Is a review required?  No, of course not, and because I never look, I'll never know anyway.

And then we'll see what happens.  Maybe nothing.  But that's okay.  I can't not write.

Friday, July 22, 2016

When the only words are "How cool is that!"

I don't believe in omens. Seriously, I do not believe in omens. I know I keep saying it, but it's true. I don't believe in omens.

We will forget about all the omens that led me this past April to pick up a book I'd started in 1996 and start writing on it again, a process that resulted in the publication earlier this week of that book, The Looking-Glass Portrait, on Amazon.
 
 

I immediately began work on a new book, which I have only the vaguest idea where I'm going with. The opening scene is of the main character, one Iola Fairfield, taking leave of her old life in Indiana and heading out on her own. She gets into her car, starts the engine and . . . . 
 

"Satisfied that everything looked in order, I put the key in the ignition and turned the car on.  I knew that as soon as I pulled out of the parking lot, I would never look back.  There was nothing here for me at all.  Instead of looking back, I looked at the clock.  Ten minutes after eleven.  I waited another minute before shifting the Suburban into gear.  Eleven had always been a lucky number for me, even though I wasn't particularly superstitious, and it seemed fitting to begin this journey at the auspicious moment of 11:11."


Now, this may seem trivial to you, and in reality it is. There is eventual significance in the novel, but that's not what this post is about.
 
This post is about baseball.
 
I am not a fanatic baseball fan, the kind who remembers stats and so on with an encyclopedic memory.  And I'm certainly not a personally athletic person by any means.  But I am a Chicago White Sox fan.
 
In seventh grade, in Bill Kyger's social studies class at South Junior High School, we studied Illinois and Chicago history.  We had to do "projects," some kind of 3-D construction of something depicting Illinois or Chicago culture.  I'm sure there were the usual models of Fort Dearborn and maybe someone constructed a model of the Water Tower out of sugar cubes.  I made a model of Comiskey Park.

In the spring of that same school year, my buddy Sue S. and I decided we would enter the Chicago Daily News batboy contest.  As I recall, entrants had to write 200 words (or some such) on why they wanted to be the White Sox batboy.  Two boys would be chosen, one for the home team and one for the visitors, but every entrant would receive an official baseball.  And yes, of course, in 1961 this contest was open only to boys.  That didn't matter to me; I was determined to enter anyway, and I thought Sue was, too.  I wrote out my little essay, forged my mother's signature to the entrance form, and sent it off.  Sue chickened out.  But it didn't matter; I was apparently disqualified for being a girl -- or for doing a bad job of forgery? -- and never even got my free baseball.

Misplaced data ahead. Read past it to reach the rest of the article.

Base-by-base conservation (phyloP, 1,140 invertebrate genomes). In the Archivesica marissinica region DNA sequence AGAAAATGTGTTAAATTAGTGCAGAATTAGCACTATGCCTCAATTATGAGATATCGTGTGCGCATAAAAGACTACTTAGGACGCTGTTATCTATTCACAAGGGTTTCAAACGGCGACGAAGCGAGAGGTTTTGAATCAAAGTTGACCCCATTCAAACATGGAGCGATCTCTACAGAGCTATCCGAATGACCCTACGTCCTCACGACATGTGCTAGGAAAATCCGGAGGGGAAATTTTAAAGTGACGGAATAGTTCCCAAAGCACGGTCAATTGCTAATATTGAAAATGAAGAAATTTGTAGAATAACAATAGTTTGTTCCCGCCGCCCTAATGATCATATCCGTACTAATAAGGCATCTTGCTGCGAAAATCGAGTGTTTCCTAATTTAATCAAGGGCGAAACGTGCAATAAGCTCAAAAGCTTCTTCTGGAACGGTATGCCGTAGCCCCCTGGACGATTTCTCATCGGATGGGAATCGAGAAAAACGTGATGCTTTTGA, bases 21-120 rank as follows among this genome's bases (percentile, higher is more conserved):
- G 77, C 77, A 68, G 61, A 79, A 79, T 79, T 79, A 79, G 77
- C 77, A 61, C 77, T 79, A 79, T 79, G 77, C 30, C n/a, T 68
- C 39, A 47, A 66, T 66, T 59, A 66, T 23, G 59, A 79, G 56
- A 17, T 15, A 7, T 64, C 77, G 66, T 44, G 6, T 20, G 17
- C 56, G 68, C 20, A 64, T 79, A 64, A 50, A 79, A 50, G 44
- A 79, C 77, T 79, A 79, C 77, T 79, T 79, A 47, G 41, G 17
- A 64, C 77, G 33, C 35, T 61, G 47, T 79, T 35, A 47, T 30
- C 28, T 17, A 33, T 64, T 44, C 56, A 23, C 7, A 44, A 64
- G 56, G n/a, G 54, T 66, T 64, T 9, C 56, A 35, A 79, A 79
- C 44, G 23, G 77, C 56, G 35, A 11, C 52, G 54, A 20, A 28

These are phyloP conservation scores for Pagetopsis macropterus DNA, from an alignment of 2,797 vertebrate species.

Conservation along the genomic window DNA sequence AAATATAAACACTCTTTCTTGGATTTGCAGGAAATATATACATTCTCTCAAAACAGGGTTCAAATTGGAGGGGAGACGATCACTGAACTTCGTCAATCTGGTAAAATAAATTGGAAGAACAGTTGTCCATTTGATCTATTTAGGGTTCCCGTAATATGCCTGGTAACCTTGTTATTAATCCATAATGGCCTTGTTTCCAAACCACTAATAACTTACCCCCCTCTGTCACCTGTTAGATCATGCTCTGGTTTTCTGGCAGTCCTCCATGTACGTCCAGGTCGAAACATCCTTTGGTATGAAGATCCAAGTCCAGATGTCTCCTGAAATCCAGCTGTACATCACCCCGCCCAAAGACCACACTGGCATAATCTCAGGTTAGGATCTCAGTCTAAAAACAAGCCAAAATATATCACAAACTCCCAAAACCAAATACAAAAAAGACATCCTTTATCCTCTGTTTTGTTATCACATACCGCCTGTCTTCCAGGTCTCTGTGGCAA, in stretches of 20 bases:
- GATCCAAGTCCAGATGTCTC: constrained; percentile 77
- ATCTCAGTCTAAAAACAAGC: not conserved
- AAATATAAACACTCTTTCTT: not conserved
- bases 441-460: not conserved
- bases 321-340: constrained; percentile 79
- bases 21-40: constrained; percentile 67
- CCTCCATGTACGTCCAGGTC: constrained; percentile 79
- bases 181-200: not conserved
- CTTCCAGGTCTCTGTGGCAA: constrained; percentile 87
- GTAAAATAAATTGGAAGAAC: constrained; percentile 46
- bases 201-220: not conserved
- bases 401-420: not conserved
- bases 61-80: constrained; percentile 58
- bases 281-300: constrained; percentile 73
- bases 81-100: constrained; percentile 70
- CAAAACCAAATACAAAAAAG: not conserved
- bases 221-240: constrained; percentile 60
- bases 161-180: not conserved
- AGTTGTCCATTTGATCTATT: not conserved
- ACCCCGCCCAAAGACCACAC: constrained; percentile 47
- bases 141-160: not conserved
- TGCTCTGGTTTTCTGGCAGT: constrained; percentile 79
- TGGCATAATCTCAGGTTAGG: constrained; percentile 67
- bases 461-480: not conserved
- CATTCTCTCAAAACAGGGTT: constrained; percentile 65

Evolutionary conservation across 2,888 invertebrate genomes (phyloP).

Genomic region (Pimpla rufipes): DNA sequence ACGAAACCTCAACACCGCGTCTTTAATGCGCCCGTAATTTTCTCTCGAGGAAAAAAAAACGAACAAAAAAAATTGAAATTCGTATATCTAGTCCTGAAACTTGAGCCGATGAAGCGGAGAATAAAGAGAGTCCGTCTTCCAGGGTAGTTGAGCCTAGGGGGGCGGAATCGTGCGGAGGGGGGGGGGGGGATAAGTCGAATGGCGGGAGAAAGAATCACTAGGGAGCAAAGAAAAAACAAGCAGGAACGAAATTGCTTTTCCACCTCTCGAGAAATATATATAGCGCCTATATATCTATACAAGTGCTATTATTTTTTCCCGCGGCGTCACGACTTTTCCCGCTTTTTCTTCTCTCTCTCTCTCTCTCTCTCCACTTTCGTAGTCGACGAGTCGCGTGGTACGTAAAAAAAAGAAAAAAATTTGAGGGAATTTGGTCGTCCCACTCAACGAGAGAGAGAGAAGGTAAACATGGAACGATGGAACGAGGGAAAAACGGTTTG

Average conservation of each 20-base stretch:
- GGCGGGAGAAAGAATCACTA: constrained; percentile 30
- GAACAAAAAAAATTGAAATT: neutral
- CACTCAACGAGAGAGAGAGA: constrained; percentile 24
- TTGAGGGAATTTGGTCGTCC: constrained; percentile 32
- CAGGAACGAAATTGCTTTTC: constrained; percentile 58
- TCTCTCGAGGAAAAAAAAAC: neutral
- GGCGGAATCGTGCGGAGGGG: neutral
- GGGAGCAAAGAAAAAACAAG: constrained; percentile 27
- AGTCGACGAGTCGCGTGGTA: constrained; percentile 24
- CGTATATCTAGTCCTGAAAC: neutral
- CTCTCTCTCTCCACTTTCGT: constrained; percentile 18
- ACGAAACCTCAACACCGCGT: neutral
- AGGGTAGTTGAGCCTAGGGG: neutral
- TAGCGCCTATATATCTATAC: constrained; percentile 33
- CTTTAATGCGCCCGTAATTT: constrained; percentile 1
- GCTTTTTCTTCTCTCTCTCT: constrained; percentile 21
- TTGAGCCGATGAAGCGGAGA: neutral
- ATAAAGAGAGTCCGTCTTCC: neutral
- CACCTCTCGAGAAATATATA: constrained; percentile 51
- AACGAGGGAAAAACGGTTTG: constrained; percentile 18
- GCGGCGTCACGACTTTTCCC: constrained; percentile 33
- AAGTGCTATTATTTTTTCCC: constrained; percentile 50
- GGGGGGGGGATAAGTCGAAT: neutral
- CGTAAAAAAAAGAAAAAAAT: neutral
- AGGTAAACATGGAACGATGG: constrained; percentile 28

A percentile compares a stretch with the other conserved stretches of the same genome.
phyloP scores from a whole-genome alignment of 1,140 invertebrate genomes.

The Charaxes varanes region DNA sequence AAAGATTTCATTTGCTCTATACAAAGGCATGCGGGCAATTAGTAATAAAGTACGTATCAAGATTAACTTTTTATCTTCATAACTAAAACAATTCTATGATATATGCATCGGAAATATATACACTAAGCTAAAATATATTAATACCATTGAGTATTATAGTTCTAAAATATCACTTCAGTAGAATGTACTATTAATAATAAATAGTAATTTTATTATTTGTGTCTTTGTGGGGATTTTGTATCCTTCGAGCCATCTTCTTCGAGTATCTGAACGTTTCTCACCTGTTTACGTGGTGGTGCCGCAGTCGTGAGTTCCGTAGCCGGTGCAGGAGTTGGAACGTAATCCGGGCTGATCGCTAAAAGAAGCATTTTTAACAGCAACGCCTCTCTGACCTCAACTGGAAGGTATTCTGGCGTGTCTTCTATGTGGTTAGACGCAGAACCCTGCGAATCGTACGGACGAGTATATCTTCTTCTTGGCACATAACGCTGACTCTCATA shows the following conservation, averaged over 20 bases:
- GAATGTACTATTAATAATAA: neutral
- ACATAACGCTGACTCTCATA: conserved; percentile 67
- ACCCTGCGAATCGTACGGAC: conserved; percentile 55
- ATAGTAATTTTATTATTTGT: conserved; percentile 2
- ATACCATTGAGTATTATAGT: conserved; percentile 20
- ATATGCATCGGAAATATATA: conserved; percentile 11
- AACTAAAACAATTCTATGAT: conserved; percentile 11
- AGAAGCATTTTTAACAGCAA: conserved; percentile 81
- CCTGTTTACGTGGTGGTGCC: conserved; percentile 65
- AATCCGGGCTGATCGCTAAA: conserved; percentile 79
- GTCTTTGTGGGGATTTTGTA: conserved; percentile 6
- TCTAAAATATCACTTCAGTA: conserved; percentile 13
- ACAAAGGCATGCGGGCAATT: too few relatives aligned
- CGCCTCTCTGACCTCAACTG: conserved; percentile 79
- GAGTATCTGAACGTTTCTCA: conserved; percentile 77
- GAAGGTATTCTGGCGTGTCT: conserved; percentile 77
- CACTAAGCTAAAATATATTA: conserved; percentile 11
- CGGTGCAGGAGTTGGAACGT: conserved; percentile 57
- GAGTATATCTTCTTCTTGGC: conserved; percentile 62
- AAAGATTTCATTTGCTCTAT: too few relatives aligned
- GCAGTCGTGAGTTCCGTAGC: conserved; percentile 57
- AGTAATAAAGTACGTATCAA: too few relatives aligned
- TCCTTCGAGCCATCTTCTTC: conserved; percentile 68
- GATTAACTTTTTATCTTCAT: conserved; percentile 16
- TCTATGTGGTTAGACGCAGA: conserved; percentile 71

Girls couldn't play Little League then, and my high school didn't even have girls' softball.  Not that I probably would have made the team anyway, but it would have been nice to know I wasn't automatically excluded.  Oh, well, I could still be a spectator.

Did I have a favorite player?  Oh, of course I did.

One morning in the spring of 1996, the phone rang.  I answered it, and it was my son Kevin calling from Tempe, where he was attending Arizona State University.  

"I'll bet you don't know what day it is," he taunted.

"Of course, I do," I replied without any hesitation whatsoever.  "It's the 29th of April, which means it's Luis Aparicio's birthday."


Aparicio was the star shortstop for the Go-Go White Sox in the late 1950s and 1960s.  Everyone in the family knew he was my favorite player.  His uniform number, as you can see above, was 11.

Then there was the Mother's Day a year or so later when Kevin walked in the house with a gift for me from -- if I remember the name correctly -- The Glass Cage, a sports memorabilia store.  The baseball autographed by Luis Aparicio still sits on top of my piano.

I missed watching the opening game of the 2005 World Series between the White Sox and Houston Astros, when Aparicio threw out the ceremonial first pitch, but I watched the next three games as the Sox swept the Astros to their first championship since 1917.  I remembered the 1959 series and the loss to the Dodgers; 2005 was special.

There's other stuff, tangential stuff, irrelevant stuff, the weird stuff that gets tucked into a writer's head to be pulled out when some bit of weird stuff is needed, whether it's an old house with plastic tulip shade pulls or an auspicious moment for a character to embark on a new life.  So it was that just a couple of days ago, my fictional Iola Fairfield hopped into her car and waited to leave the parking lot until 11:11.

But wait!  There's more!

That same son who teased me about Aparicio's birthday and brought me the autographed baseball is now raising his own son to play baseball.  This week Kevin and Andrew are making a pilgrimage to Cooperstown, New York, to the Baseball Hall of Fame.  This morning, Kevin sent me a picture on Facebook.